Sunday, October 25, 2009

Exacompta Basics Sketchbook Review - Part 3 of the Exaclair Swag Fest

I finally managed to get a good sunny day to take pictures of several types of media I tried out in the Exacompta Basics Sketchbook mentioned earlier. Like the previously reviewed Quo Vadis Habana and Rhodia Webnotebook, this was part of a package sent by Karen Doherty of Exaclair, the enviably responsive US distributor of products in the Clairefontaine family.

As beautiful as all the notebooks were, this was easily the most striking and most pleasant to hold in the hand, owing to the leather-like Madeira cover. Usually fake leather feels really cheezy, but not this. It's warm and flexible to the touch, and lightly embossed with a faux grain and stitching.


The book itself is clothbound with a cardboard cover, very much like the Clairefontaine "Age Bag" notebooks I've used over the years. In fact, other than the imprinted logo and slightly narrower format, you could easily mistake the two - except for the multicoloured ribbon marker, gold edging, and most importantly, the paper.


Rather than the smooth white 90 g paper you'd normally find in a Clairefontaine notebook, the Exacompta sketchbook contains a 100g light cream laid paper. This is produced in the same plant that makes G. Lalo stationery, thus the paper is lightly textured, one side more markedly than the other. Both sides are highly compatible with fountain pen inks.


However, it is a sketchbook - so I pulled out several pencils and pens to see how the paper behaved. Caveat: I am not an artist. I am someone who scribbles on notepaper during lectures and napkins while waiting for a meal, and I use sketchbooks as a rationale for buying colorful pencils and many pens. That disclosure aside, here are some charts with various media. All pictures are clickable to larger pictures at Flickr.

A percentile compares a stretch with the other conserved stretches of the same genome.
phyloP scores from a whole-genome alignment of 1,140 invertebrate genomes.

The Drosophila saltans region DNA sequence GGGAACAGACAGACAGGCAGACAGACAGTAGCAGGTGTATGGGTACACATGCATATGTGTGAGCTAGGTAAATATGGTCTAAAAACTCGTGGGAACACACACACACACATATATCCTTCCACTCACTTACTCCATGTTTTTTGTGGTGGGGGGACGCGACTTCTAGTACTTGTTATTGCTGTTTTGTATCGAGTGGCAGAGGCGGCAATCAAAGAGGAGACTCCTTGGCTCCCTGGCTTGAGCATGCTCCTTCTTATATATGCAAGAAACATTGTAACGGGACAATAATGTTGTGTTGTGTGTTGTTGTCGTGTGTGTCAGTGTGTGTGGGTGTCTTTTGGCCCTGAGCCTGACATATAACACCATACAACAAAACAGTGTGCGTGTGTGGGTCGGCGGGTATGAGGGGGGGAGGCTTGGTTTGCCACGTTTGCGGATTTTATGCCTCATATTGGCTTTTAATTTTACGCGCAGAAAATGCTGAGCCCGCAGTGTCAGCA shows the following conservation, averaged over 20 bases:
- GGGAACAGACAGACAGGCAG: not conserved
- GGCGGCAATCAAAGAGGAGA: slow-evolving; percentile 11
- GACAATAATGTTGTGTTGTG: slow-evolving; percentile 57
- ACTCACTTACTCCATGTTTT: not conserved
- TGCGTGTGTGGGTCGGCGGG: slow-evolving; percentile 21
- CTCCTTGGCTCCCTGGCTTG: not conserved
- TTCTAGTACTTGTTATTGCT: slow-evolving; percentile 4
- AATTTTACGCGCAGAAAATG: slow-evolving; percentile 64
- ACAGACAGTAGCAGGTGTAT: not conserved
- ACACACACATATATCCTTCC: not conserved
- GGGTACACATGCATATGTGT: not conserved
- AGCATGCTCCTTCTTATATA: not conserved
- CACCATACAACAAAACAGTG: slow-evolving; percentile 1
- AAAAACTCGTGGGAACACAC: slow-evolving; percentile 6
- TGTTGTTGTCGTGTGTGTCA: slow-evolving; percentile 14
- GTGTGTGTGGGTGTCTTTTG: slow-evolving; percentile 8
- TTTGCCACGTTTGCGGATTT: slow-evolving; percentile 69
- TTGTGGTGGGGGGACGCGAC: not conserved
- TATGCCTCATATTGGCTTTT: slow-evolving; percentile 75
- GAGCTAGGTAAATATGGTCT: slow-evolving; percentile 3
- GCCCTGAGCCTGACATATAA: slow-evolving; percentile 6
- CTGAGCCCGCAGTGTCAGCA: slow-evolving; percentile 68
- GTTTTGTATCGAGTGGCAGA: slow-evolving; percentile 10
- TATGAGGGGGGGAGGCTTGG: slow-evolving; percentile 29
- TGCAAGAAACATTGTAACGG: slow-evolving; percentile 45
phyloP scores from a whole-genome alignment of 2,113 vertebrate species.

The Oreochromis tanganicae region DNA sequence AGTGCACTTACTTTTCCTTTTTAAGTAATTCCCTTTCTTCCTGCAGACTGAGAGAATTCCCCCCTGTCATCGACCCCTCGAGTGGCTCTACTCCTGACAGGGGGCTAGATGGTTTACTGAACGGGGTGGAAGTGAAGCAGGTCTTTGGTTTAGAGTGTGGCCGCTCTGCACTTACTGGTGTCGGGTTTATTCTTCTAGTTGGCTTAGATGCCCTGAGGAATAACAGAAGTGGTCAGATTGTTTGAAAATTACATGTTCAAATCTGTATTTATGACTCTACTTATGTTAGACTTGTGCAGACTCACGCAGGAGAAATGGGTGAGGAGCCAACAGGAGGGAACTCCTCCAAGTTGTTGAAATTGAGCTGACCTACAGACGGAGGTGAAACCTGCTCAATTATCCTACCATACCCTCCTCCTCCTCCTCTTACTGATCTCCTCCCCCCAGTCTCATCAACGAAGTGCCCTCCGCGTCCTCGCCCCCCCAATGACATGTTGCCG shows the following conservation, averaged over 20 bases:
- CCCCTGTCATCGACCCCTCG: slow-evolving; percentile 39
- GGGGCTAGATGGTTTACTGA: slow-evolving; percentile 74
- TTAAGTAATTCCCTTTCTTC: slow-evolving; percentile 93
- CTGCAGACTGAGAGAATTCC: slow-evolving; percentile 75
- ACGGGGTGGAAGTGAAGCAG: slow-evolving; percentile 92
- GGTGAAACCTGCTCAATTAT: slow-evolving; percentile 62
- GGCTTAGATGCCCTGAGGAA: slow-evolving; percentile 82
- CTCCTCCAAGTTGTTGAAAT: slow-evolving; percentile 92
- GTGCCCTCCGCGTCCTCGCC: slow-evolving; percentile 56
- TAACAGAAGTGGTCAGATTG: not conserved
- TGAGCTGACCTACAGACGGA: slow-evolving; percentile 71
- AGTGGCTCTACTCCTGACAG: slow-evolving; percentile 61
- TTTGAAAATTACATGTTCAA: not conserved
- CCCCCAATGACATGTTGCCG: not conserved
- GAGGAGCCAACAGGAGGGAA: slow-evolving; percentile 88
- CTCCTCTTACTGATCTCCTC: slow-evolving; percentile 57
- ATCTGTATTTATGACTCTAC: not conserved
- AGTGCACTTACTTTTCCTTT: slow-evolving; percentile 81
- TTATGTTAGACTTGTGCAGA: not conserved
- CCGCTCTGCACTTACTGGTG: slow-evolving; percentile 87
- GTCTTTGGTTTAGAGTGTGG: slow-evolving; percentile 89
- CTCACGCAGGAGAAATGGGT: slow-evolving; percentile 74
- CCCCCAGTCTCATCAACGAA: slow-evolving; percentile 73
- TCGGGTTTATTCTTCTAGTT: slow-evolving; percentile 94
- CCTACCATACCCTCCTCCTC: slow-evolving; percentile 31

I tried:

0.35 Rapidosketch with India Ink
superfine Pitt Artist Pen in black and sepia
0.3 mm Pilot drawing pen
0.5 mm Sakura Pigment Micron
Pentel pocket Brush pen for calligraphy

Neocolor II watersoluble crayons
Derwent Inktense watersoluble pencils
Derwent Graphitint pencils
Winsor & Newton watercolours (I think).




Since the pictures are pretty clearly labelled, I'm not going to give a blow-by-blow of every single one, just summarize to say that colours stay beautifully bright and clean, with a minimal of buckling when wet. It's easy to pick up colour from one area and transfer it to another. The slightly muddy looking colours in the brush pen page is more an issue of having not cleaned my paint box recently, and nothing to do with the paper.

All pen inks went down smoothly with clean, sharp, lines, and none bled through or feathered. The only potential drawback is that due to the slight texture of the laid paper, I don't think I would use a pen much narrower than the .35 mm Rapidosketch - that is probably the smallest size I would feel comfortable with on this paper.